These stakeholders and experts were empanelled to develop the Concept of Operations (ConOps) that is the guiding development and implementation of this national mission. The basic purpose of the N-DEx ConOps is to ensure that the project follows a "locally designed and nationally coordinated homeland security strategy." To our benefit, the premise is being fulfilled.

The Concept of Operations provided much needed clarity in defining mission and goal statements, outlining how will it be implemented, and providing law enforcement managers information on the benefits and relevancy of participation.

This article borrows information and text from the draft CONOPS to describe N-DEx and discuss the related issues. Additionally, given recent federal program budget cuts, it is essential that costs are identified and funding streams located for this project. Localities and states will be hard-pressed to provide funding from their own already cash-starved budgets.

A national program of this magnitude establishes a resource that enhances the safety of all citizens: as such it logically requires a federal funding stream. This article will define each of these issues and its status.


The vision of N-DEx is to share complete, accurate, timely and useful information across jurisdictional boundaries and to provide new investigative tools that enhance the nation’s ability to fight crime and terrorism.

The following scenarios are re-printed from the N-DEx CONOPS. They are for example purposes only:

Scenario: A Detroit Police Department detective is investigating a string of gas station robberies in which a male with a handgun threatens employees before fleeing with cash. The commonality to the robberies is that the man always wears a Milwaukee Brewers baseball cap and a black jacket.

The detective searches N-DEx for the phrases " Milwaukee Brewers” and the words “jacket," “cap," “hat,” or “ball cap.” N-DEx returned too many results for
effective analysis so the detective refined the search to specify a geographical area, Michigan and  neighboring states.

N-DEx locates a file about an FBI
investigation in Chicago into a serial bank robber who wears a Milwaukee
Brewers cap.

Outcome: N-DEx provides the Detroit detective with contact information for the FBI agent

investigating the matter which potentially involves the same suspect.


Scenario: A New Jersey State Police (NJSP) officer stops Joseph Jones for speeding on the New Jersey Turnpike. After obtaining Jones’ permission, the officer searches the vehicle and finds marijuana. He arrests Jones for the marijuana possession.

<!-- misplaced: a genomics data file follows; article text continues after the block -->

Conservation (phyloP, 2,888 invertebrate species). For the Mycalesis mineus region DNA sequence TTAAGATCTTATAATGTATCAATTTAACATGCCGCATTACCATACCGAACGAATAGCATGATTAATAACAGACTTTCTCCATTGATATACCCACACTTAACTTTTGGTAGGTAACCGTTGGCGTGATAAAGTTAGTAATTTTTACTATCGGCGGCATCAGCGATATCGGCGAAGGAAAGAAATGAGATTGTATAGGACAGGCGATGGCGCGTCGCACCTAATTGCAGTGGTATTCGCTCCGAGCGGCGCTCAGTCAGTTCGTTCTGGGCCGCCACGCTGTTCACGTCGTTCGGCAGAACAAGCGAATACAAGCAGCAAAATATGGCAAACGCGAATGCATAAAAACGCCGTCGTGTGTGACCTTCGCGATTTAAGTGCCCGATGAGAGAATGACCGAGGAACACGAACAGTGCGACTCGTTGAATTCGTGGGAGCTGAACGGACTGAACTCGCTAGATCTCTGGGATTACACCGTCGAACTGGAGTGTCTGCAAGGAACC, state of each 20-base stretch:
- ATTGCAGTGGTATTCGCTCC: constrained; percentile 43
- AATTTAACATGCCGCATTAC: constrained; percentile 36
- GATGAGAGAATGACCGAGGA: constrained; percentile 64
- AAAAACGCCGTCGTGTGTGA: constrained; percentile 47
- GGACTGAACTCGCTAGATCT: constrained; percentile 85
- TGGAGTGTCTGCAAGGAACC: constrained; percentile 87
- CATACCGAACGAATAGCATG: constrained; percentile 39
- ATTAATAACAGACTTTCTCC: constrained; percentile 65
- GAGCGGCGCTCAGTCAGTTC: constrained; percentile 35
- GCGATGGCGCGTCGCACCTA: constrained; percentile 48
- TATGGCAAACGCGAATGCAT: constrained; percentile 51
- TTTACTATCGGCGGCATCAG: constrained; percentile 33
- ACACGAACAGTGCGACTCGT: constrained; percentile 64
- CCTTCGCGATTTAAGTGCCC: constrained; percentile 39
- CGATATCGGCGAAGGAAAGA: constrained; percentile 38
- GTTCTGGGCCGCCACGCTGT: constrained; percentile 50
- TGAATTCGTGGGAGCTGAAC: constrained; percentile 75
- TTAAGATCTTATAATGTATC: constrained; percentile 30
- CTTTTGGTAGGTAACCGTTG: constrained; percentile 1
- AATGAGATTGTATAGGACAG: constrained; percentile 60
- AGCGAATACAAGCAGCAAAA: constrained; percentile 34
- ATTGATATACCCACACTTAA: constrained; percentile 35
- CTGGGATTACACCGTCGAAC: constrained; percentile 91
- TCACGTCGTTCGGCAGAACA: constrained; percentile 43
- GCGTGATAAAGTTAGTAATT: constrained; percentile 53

The NJSP submits an incident report to N-DEx on the stop and arrest. N-DEx notifies the Pennsylvania State Police (PSP) that the home address provided by Jones correlates to an address in a case it is working, involving a high-level member of a drug trafficking organization. 


Outcome:  Because the PSP chose to control access to the drug trafficking case due to its sensitivity, N-DEx does not allow NJSP to see the correlation nor notify NJSP about the correlation, giving PSP the control to evaluate whether or not to contact the NJSP about Jones.

At its core, N-DEx allows law enforcement agencies to submit their incident data to a central repository where they are compared against the incidents which are already on file to identify linkages between persons, places, things or similar activities. The incidents can then remain on file to be compared against all future incoming incidents. Submitting agencies will receive notice if linkages result from their submissions or from subsequent submissions by other agencies.

Local, tribal, and state law enforcement officers/investigators will be principal beneficiaries of this program. N-DEx will allow participating law enforcement agencies to detect relationships between people, places, things and crime characteristics, to link information across jurisdictions, and allow officers to "connect the dots" between data that is not apparently related—without information overload.

In addition, N-DEx will provide contact information and collaboration tools for agencies working on cases of mutual interest. N-DEx is not a statistical repository in which data is “dumped into a cyberspace”. Relevance to the operations of local, tribal, and state law enforcement missions is a core function of the N-DEx program. 

• The key success factor

All participants in the planning process agree that:

1. N-DEx is being built to support law enforcement investigations, and that it is built on the foundation of local law enforcement records systems. 
2. Ensuring that N-DEx meets the real-world needs of law enforcement has been identified as the key success factor for N-DEx and will continue to guide the program throughout its implementation and operation.

• Not a Statistical Reporting System

The APB has indicated unequivocally—and the FBI agrees —that N-DEx is an information sharing system and is not intended to be used for crime statistics reporting.  N-DEx will use the standardization provided by NIBRS data elements to describe portions of the incident data.  The APB made it clear through approved motions that:

1. N-DEx and the UCR/National Incident Based Reporting System (NIBRS) are separate systems.
2. Information submitted to N-DEx for information sharing will not be used to derive or publish crime statistics.
3. An agency does not need to participate in NIBRS nor change their current method of UCR summary reporting to participate in N-DEx.
4. Those agencies that do participate in both NIBRS and N-DEx may submit their NIBRS data through N-DEx, if they so choose.

• N-DEx has intelligence value, but is not an Intelligence System